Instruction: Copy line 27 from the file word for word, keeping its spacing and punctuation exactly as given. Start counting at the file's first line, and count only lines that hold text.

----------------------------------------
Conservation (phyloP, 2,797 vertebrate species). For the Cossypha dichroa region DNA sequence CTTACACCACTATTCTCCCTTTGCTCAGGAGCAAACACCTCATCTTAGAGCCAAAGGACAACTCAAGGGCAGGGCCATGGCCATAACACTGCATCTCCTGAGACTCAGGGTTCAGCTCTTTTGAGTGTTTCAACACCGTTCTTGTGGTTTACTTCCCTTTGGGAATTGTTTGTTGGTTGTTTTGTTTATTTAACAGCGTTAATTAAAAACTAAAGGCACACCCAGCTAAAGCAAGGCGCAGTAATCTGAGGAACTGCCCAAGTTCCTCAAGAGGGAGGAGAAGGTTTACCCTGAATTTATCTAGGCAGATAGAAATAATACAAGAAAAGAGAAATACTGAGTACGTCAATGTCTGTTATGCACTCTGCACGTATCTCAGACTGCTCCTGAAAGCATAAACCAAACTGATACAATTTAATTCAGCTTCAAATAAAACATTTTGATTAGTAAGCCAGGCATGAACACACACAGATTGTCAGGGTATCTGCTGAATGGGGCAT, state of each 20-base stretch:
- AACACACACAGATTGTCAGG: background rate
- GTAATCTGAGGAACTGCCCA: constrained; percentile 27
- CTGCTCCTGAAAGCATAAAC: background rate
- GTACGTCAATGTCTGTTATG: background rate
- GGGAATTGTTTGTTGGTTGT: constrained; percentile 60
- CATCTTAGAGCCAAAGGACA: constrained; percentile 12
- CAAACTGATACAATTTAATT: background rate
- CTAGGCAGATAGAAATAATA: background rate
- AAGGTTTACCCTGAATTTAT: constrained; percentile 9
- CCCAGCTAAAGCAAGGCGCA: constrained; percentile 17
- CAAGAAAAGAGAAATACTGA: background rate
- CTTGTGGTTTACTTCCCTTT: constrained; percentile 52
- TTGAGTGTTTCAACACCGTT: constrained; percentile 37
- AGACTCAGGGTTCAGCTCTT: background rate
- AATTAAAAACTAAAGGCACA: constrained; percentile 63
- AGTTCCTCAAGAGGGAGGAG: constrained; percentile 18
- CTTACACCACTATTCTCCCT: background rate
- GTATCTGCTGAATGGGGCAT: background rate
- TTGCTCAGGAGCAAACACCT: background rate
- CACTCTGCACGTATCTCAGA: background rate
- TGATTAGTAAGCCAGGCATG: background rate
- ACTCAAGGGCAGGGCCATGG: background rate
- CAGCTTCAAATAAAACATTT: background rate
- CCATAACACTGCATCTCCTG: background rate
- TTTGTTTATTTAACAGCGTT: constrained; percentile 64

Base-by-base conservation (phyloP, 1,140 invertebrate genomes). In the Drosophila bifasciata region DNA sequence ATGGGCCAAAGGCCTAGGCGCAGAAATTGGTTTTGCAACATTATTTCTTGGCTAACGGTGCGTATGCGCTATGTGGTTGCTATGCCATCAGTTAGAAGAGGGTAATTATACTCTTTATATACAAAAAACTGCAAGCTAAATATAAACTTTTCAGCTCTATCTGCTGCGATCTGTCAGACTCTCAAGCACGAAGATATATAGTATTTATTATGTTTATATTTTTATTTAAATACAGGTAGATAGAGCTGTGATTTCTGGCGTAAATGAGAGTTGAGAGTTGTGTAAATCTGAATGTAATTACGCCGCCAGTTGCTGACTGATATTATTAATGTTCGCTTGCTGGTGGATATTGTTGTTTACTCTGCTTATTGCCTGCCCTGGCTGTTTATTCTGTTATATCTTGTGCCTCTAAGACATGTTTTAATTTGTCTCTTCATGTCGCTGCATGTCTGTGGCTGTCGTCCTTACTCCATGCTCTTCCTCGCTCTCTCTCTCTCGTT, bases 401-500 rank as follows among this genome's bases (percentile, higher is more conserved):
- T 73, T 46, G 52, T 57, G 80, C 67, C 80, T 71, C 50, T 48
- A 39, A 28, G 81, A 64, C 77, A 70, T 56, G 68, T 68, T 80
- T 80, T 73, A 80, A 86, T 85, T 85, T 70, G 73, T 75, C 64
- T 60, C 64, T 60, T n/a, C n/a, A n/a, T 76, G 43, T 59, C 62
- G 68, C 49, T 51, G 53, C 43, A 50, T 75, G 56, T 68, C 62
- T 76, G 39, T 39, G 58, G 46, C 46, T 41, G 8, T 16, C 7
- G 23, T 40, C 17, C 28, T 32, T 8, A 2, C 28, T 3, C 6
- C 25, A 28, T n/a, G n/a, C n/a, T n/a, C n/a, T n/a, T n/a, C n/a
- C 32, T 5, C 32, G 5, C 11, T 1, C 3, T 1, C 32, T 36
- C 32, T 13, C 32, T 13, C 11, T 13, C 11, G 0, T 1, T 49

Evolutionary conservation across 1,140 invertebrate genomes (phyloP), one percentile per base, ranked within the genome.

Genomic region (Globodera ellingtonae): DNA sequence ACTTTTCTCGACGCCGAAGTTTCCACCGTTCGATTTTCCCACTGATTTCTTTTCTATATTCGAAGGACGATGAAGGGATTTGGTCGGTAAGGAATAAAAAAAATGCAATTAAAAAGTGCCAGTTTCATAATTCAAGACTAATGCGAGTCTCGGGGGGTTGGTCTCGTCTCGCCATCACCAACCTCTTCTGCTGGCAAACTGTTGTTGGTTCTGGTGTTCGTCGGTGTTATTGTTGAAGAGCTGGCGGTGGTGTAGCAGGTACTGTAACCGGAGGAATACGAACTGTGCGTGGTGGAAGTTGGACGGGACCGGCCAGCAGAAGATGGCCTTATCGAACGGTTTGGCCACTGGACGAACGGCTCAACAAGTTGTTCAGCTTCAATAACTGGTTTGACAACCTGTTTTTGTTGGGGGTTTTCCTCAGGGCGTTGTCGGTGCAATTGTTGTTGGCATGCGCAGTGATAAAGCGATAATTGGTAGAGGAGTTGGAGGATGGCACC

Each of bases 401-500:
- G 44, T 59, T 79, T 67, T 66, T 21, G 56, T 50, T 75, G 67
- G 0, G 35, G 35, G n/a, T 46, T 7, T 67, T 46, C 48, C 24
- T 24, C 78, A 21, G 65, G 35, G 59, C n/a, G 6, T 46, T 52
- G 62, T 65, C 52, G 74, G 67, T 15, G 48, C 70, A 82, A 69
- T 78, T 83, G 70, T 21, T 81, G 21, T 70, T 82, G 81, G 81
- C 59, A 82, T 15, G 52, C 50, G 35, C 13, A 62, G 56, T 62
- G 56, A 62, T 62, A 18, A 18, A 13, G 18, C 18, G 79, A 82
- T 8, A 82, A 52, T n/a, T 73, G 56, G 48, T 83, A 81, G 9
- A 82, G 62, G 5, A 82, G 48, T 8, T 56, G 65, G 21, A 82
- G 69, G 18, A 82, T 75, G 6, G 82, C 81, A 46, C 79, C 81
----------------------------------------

Base-by-base conservation (phyloP, 1,140 invertebrate genomes). In the Drosophila bifasciata region DNA sequence ATGGGCCAAAGGCCTAGGCGCAGAAATTGGTTTTGCAACATTATTTCTTGGCTAACGGTGCGTATGCGCTATGTGGTTGCTATGCCATCAGTTAGAAGAGGGTAATTATACTCTTTATATACAAAAAACTGCAAGCTAAATATAAACTTTTCAGCTCTATCTGCTGCGATCTGTCAGACTCTCAAGCACGAAGATATATAGTATTTATTATGTTTATATTTTTATTTAAATACAGGTAGATAGAGCTGTGATTTCTGGCGTAAATGAGAGTTGAGAGTTGTGTAAATCTGAATGTAATTACGCCGCCAGTTGCTGACTGATATTATTAATGTTCGCTTGCTGGTGGATATTGTTGTTTACTCTGCTTATTGCCTGCCCTGGCTGTTTATTCTGTTATATCTTGTGCCTCTAAGACATGTTTTAATTTGTCTCTTCATGTCGCTGCATGTCTGTGGCTGTCGTCCTTACTCCATGCTCTTCCTCGCTCTCTCTCTCTCGTT, bases 401-500 rank as follows among this genome's bases (percentile, higher is more conserved):